By DeEtta Jones
For months, I’ve been wrestling with my productivity levels. I haven’t felt inspired, haven’t been able to get as much actually done as I need or want to, and I know I have within me. It’s not for lack of ideas swirling around between my ears; if anything, the internal noise has likely been the culprit! Lately, I have been ingesting all the noise of the world in big gulps. Swinging hard this way and that, but not landing anywhere. Exhausting my energy fighting against a demon of my own making. The calm and knowing that I’ve held for years was lost. I needed to get back to the foundation upon which my teachers taught me and with which I built DeEtta Jones and Associates (DJA). I needed to recommit to my disciplined practice.At DJA, disciplined practice is the commitment to act consistently over time, in ways that lead to the achievement of self-determined goals. They are typically small acts repeated consistently rather than grand acts that occur episodically. The benefits of disciplined practice include wisdom – beyond mere knowledge, capacity expansion – beyond mere skill-building, and transformation – beyond mere change.
Consistently practiced actions appear in two categories: 1) outwardly passive and internally rigorous, and 2) outwardly active, that reinforces internal alignment.
This is the work of the mind, heart, and spirit. It is rooted in personal values and driven by intention to experience a harmonious inner state, where a person is living to one’s self-determined full potential. It includes mental, intellectual, psychological, and spiritual endeavors, such as exploring one’s thoughts and feelings, considering the degree to which current patterns of behavior are effective, and making choices about new ways of being in relationship to self and others.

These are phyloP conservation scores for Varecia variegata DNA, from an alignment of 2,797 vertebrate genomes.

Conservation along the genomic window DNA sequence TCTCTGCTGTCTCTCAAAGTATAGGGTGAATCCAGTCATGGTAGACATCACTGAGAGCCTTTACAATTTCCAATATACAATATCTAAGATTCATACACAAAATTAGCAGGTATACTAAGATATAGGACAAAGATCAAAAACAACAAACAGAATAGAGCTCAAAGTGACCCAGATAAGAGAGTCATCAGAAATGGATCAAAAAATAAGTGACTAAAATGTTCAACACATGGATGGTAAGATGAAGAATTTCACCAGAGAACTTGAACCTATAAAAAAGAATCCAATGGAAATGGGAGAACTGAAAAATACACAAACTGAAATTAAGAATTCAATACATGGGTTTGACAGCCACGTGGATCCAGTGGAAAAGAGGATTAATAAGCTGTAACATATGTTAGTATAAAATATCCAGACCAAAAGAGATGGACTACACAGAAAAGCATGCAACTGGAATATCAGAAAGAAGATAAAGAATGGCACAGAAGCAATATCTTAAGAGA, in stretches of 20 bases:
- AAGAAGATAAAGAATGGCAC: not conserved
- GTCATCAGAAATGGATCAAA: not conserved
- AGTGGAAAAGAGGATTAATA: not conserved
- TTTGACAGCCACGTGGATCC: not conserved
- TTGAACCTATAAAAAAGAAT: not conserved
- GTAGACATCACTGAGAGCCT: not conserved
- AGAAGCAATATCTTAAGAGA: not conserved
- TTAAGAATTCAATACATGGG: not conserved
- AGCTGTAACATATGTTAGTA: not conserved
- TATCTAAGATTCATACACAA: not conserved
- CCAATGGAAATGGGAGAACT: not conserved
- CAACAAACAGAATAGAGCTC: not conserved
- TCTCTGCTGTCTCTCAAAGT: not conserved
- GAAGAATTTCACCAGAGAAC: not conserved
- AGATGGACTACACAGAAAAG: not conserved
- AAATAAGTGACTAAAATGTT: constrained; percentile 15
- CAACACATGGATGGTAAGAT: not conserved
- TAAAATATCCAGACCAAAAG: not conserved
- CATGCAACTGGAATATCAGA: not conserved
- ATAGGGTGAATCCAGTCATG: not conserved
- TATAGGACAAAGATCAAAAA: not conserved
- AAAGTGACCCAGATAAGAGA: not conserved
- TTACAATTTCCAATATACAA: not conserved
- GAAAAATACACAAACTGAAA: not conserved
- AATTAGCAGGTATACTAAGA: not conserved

Rigor in this context is the effort required to unearth and move through the negative thoughts, biases, and insecurity that often block breakthrough thinking and certainly performance and impact. As we age, we accumulate experiences and interpret those experiences in ways that may limit future growth. Without regular reflection, interrogation, and adjustment, our internal patterns result in a constant state of inner struggle, significantly diminishing our access to resources that promote expansive perspective, creativity, and growth.
Example of Ladonna’s outwardly passive and internally rigorous practice in action.
Within minutes of waking, Ladonna spends 20 minutes in meditation and then repeats this practice again at 6 pm, providing two solid anchor points in the day. Instead of using time between meetings to make calls and check emails, she spends 5-10 minutes in a quiet state of mindfulness and gratitude. Particularly during stressful times, she finds her mind rushing quickly to judge a person or experience, or she feels under-resourced, narrowing her field so significantly that she often is left with only a choice between two bad options. When these experiences occur, Ladonna’s disciplined practice is to quiet the mind’s chatter and reframe her current situation and options from a place of scarcity and fear to that of expansive possibilities. As her cortisol levels approach normal range, Ladonna begins to feel less burdened and threatened, more open, curious, and optimistic. From this healthier place, Ladonna revisits her ideas and options for exercising personal agency.